The Institute for Development and Social Initiatives ”Viitorul” designed a guide about Knowledge Management (KM)


The Institute for Development and Social Initiatives ”Viitorul” designed a guide about Knowledge Management (KM), the process of managing knowledge and solutions for the problems of contemporary societies. It is addressed to research and innovation institutions, and universities, engaged in knowledge and solutions production. The purpose of the document is to help the research and innovation environment to implement KM programs.

The guide has three chapters: the concept of KM is defined, the evolution of KM is described, and provides a synthesis of the theoretical framework. The second chapter describes the steps that must be covered by the institutions that intend to implement KM programs. The last chapter highlights the factors which can lead to the success or failure of the KM implementation.

The guide says that transnational corporations, government agencies, and international institutions implement various KM programs to increase organizational efficiency and competitiveness in a global environment that is in a rapid change. KM programs were implemented in large private sector companies. KM can ensure the increase in productivity, efficiency, and competitiveness of organizations. The study found that the implementation of KM has become commonplace in the financial-banking and insurance sectors, in the medical and military sectors, in transport and telecommunications, in social protection, or by various government agencies. Many national agencies, such as USAID and GIZ, or international development agencies, such as the World Bank, UNDP, and IFAD implement different KM strategies. Universities and research institutions, specifically more and more universities in Southeast Asia, or agricultural research institutions in Africa, opt for various KM techniques and programs. 

According to the guide, KM is essential for academia and research institutions both from the perspective of innovation, accelerating the production and dissemination of knowledge, and the perspective of stimulating collaboration and knowledge exchange between researches, a process that contributes to the overall growth of efficiency and productivity. It concerns that research institutions and research departments within universities that effectively implement KM programs have a comparative advantage over similar institutions that do not implement such programs. They have developed a friendly environment, by increasing the innovation level and higher quality product development.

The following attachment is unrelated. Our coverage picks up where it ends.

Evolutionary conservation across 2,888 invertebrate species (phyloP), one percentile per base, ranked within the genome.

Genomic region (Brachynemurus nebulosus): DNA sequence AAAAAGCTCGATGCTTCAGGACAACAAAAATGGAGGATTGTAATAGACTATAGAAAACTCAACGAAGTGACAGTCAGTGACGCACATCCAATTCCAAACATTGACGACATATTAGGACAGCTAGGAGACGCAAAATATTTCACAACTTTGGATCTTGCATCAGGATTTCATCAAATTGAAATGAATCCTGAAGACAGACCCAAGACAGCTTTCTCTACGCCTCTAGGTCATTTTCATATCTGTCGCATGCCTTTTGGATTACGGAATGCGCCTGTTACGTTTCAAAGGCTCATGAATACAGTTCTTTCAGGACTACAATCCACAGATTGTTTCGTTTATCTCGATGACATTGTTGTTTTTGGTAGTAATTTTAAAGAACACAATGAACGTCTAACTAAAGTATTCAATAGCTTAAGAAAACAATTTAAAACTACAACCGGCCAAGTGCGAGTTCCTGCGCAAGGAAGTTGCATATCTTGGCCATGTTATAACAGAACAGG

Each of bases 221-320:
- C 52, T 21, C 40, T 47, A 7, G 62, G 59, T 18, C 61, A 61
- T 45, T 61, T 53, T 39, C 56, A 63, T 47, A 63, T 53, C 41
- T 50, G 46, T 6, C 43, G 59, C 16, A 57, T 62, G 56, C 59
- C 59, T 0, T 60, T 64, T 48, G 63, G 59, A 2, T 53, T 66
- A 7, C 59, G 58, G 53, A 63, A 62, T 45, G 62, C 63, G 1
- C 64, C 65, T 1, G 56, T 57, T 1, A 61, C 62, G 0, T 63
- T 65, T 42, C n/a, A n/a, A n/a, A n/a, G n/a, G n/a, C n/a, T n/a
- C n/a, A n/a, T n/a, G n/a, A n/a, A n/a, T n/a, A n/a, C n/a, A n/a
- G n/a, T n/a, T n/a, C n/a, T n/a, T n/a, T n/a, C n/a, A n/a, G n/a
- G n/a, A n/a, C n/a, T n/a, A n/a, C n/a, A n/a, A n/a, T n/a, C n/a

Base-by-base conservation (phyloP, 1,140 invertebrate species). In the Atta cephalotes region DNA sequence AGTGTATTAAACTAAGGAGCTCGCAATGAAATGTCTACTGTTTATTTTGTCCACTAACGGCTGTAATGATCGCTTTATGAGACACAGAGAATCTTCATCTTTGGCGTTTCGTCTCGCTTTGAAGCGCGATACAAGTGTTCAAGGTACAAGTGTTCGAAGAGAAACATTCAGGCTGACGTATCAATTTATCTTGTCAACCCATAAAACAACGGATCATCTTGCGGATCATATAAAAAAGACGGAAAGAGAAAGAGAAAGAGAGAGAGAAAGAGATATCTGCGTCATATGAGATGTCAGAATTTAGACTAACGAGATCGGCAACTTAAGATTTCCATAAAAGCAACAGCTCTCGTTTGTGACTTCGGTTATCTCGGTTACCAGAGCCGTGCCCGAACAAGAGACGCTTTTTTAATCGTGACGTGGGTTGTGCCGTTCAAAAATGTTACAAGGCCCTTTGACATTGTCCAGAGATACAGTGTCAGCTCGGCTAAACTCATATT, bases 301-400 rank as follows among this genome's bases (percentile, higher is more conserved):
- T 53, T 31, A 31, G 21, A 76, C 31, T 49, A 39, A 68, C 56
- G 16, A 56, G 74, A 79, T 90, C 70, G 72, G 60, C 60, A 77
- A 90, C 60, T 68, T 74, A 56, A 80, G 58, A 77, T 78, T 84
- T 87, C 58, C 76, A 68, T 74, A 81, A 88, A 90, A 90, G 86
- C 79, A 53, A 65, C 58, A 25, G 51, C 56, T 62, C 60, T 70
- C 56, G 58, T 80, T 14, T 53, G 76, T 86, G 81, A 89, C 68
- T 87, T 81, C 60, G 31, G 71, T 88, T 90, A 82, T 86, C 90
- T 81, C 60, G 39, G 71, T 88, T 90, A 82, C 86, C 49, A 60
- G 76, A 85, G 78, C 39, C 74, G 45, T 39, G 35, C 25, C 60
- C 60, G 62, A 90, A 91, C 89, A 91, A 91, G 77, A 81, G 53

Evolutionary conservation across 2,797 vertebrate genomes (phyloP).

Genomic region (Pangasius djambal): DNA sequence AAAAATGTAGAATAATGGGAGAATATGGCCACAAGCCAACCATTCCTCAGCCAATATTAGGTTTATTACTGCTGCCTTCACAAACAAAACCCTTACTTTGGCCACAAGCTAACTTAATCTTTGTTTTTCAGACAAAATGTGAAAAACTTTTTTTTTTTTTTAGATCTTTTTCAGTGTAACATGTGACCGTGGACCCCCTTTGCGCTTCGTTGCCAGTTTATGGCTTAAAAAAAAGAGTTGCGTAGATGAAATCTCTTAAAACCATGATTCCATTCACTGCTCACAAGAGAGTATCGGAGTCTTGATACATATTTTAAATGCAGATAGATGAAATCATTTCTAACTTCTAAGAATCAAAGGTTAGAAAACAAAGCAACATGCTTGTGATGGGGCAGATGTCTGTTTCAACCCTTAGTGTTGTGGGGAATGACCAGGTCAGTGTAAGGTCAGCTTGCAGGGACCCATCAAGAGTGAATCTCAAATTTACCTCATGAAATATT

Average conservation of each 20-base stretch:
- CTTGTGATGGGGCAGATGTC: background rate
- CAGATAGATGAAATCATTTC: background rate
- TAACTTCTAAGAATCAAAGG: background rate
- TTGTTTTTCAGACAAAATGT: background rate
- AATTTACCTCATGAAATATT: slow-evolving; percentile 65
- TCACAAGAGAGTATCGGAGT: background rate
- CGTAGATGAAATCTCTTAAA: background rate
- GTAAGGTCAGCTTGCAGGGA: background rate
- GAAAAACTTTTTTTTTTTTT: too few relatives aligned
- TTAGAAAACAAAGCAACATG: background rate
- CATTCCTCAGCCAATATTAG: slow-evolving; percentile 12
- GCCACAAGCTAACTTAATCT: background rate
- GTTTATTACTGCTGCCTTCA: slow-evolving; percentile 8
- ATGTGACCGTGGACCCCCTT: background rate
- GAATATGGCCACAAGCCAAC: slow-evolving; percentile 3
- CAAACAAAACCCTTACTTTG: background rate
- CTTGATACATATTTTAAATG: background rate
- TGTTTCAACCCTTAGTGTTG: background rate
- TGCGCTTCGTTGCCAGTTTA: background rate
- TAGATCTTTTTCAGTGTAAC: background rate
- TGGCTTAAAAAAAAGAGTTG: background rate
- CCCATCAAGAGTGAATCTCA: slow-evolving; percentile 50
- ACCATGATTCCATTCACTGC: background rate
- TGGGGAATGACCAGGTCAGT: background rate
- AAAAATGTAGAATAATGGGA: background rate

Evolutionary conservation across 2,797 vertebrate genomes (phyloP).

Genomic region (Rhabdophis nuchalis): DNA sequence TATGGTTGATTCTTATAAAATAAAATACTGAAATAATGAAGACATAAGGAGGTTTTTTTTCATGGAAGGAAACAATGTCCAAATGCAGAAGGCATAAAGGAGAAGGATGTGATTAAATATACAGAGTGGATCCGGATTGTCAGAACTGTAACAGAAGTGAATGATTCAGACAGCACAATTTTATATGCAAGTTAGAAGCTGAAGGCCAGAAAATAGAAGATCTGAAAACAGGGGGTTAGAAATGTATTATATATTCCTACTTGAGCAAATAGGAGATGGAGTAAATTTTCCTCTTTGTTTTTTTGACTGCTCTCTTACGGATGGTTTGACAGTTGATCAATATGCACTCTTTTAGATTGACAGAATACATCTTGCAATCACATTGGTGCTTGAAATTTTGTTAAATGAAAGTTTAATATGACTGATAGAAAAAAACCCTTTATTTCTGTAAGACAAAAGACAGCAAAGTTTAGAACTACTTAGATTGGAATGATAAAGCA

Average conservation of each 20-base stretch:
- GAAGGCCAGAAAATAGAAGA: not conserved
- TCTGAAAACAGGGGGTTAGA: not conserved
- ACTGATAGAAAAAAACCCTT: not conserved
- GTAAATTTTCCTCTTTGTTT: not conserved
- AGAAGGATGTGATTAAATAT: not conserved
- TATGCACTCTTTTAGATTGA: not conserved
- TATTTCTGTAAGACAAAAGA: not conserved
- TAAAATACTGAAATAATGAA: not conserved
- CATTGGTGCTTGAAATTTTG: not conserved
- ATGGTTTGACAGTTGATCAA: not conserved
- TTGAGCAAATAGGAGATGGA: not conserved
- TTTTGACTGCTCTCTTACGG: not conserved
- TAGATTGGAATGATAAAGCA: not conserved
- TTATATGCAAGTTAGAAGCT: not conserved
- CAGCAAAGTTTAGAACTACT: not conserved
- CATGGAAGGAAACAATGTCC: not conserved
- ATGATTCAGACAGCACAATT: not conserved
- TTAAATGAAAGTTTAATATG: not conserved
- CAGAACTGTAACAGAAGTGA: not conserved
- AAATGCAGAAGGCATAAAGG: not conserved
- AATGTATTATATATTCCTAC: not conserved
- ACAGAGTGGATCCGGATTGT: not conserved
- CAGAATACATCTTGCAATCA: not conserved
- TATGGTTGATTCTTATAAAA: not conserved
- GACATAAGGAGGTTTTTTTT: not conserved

According to the guide, KM is nothing more than finding the best way to identify, generate, and exploit knowledge. The factors that contributed to the development of KM are globalization, competition, and technology. KM is a complex phenomenon that takes place against the background of the organizational culture and is based on three elements: people – to stimulate and nurture the sharing/transmission and use of knowledge; processes or methods, to identify, generate, capture, and share knowledge; technology, to store and make knowledge accessible, as well as to allow interaction between people.

The guide says that KM is a strategic approach that requires human resources, financial resources, and time. The decision to implement KM must be one assumed at the highest level, by the top management of the organization and/or by its founders. The decision implies the commitment to cultivate a new organizational culture and a new level of inter-human relations. The first step is to assess the current state of the organization from the perspective of knowledge and, based on the evolution, to define the purpose and the objectives. Among the most often invoked benefits of KM are: increasing transparency and making it easy to find relevant information and resources; capturing tacit knowledge and codifying it into explicit knowledge; promoter never-ending learning; enabling better and faster decision making; reusing ideas, document, and expertise; avoiding the redundant effort and making the same mistakes twice; communicating important information widely and quickly; providing methods, tools, templates, and examples; making scarce expertise widely available; increasing network connectivity; stimulating innovation and growth.

International practice in the implementation of KM attests to successes and failures. Some empirical studies claim that the failure rate is about 50%, and the number could be even higher if the failure was defined in a broader sense, by including programs that did not live up to expectations. The lack of a feasible and balanced KM Strategy – covering all components: people, processes, and technology, and being implemented in stages, is often the cause of failure invoked most of the times by researchers or consultants in the field. Also, the importance of organizational culture or more precisely the lack of a knowledge-friendly culture. Digitization, the development of Artificial Intelligence, and the change in the way people communicate will bring new challenges for KM program implementation.

The guide Knowledge Management was developed within the Strengthening Knowledge Management for Greater Development Effectiveness in the Near East, North Africa, Central Asia and Europe (SKIM) grand project led by the International Center for Agricultural Research in the Dry Areas (ICARDA) and funded by International Fund for Agricultural Development (IFAD).